Nutritional and behavioral determinants of adolescent obesity: a case-control study in Sri Lanka.

Auteur(s) :
Rathnayake KM., Roopasingam T., Wickramasighe VP.
Date :
Déc, 2014
Source(s) :
BMC PUBLIC HEALTH.. #14: p1291
Adresse :
Department of Applied Nutrition, Faculty of Livestock, Fisheries & Nutrition, Wayamba University of Sri Lanka, Makandura 60170, Sri Lanka.

Sommaire de l'article

BACKGROUND: Global prevalence of adolescent obesity is rising at an alarming rate leading to increase risk of adult obesity. Obesity in adolescence is postulated to have a significant impact on both physical and psychological health of an individual. The study aim was to identify nutritional and behavioral risk factors associated with obesity among adolescent Sri Lankan school girls.

METHODS: In this case-control study, age and ethnicity matched 100 cases (BMI-for-age above +2SD) and 100 controls (BMI-for-age between -2SD to +1 SD) adolescent girls between 14 to 18 years of age were recruited. Predicted risk factors of obesity were assessed through an interviewer administrated questionnaire. A three day diet diary and long version of international physical activity questionnaire were used to assess daily energy intake and energy expenditure from physical activity, respectively. The significant differences in mean values were evaluated using paired t-test. Multivariable logistic regression analysis was performed to assess the risk factors associated with obesity.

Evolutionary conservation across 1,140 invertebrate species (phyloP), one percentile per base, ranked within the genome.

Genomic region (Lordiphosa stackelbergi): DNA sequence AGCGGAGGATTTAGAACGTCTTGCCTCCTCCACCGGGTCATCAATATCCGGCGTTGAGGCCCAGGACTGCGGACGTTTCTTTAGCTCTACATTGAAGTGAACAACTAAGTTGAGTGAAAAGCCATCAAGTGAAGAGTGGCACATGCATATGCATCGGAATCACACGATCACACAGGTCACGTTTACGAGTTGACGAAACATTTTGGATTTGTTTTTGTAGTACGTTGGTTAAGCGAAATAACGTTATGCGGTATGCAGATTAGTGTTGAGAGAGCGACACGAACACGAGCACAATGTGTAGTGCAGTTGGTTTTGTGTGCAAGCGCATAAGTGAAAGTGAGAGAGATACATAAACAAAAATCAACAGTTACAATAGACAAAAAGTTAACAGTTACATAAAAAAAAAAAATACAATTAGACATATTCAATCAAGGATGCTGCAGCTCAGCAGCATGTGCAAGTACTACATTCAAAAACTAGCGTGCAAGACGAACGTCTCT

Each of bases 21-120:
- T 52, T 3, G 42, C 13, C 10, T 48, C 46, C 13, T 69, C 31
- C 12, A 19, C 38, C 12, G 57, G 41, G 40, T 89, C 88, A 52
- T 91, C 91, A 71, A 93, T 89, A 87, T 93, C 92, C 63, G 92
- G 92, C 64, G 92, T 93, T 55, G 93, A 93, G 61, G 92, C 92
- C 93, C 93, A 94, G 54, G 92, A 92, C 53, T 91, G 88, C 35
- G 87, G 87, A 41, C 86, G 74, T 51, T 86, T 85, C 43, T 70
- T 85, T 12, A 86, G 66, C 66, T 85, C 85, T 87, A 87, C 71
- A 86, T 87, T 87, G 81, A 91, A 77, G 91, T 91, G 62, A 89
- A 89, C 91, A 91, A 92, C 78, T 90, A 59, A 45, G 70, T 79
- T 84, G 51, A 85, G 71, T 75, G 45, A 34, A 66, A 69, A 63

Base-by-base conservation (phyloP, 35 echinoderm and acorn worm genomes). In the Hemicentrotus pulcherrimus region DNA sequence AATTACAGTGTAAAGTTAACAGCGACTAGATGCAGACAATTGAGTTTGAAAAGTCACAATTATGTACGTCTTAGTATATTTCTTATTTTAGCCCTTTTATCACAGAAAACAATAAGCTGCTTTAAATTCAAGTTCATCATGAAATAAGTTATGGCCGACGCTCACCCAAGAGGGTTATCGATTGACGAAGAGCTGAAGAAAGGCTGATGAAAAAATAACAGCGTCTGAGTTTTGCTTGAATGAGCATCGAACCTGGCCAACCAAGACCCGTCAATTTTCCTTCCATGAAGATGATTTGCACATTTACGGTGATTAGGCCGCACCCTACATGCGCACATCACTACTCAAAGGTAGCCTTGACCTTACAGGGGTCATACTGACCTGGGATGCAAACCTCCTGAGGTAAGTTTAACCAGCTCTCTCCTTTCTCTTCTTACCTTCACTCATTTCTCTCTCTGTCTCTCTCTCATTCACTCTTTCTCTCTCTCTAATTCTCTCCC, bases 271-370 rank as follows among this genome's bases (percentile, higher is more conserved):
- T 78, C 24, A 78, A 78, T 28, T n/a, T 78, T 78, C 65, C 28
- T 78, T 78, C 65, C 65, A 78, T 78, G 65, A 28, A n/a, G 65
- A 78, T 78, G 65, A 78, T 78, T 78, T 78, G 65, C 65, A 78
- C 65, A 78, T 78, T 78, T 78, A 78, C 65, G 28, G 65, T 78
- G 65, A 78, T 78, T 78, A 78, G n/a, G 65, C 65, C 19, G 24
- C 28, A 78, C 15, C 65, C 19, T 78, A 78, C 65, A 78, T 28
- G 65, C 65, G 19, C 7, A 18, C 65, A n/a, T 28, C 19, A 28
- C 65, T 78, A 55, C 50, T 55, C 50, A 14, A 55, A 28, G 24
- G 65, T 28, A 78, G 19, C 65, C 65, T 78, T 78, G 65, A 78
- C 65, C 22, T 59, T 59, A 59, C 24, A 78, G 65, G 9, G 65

RESULTS: Obese girls had significantly higher BMI (31.3, 20.2 kgm-2 p < 0.0001), waist circumference (90.8, 68.2 cm p < 0.0001), energy intake (2235.4, 1921.7 kcal p < 0.0001) and lower energy expenditure from physical activity (894.6, 1844.3 MET (metabolic equivalent)-min/week p < 0.0001). High family income (Odds ratio [OR], 2.99, 95% confidence interval [CI] 1.13-7.88), first born in family (2.73, 1.25-5.97), skipping breakfast (3.99, 1.81-8.80), consumption of fruits < 4 days per week (2.18, 1.02-4.67), screen viewing > 2 hours/ day (2.96, 1.33-6.61), energy intake (3.97, 3.19-16.36), significantly increased the risk of obesity, whereas increased physical activity (4.34, 1.33-14.14) decreased the risk. Irregular menstruation (4.34, 1.33-14.14) was noted among the obese.

CONCLUSION: Socioeconomic and behavior factors are major determinants of adolescent obesity in Sri Lanka. There is an urgent need to implement awareness as well as behavior modification programmes targeting adolescents, parents and schools to control childhood and adolescent obesity.

Source : Pubmed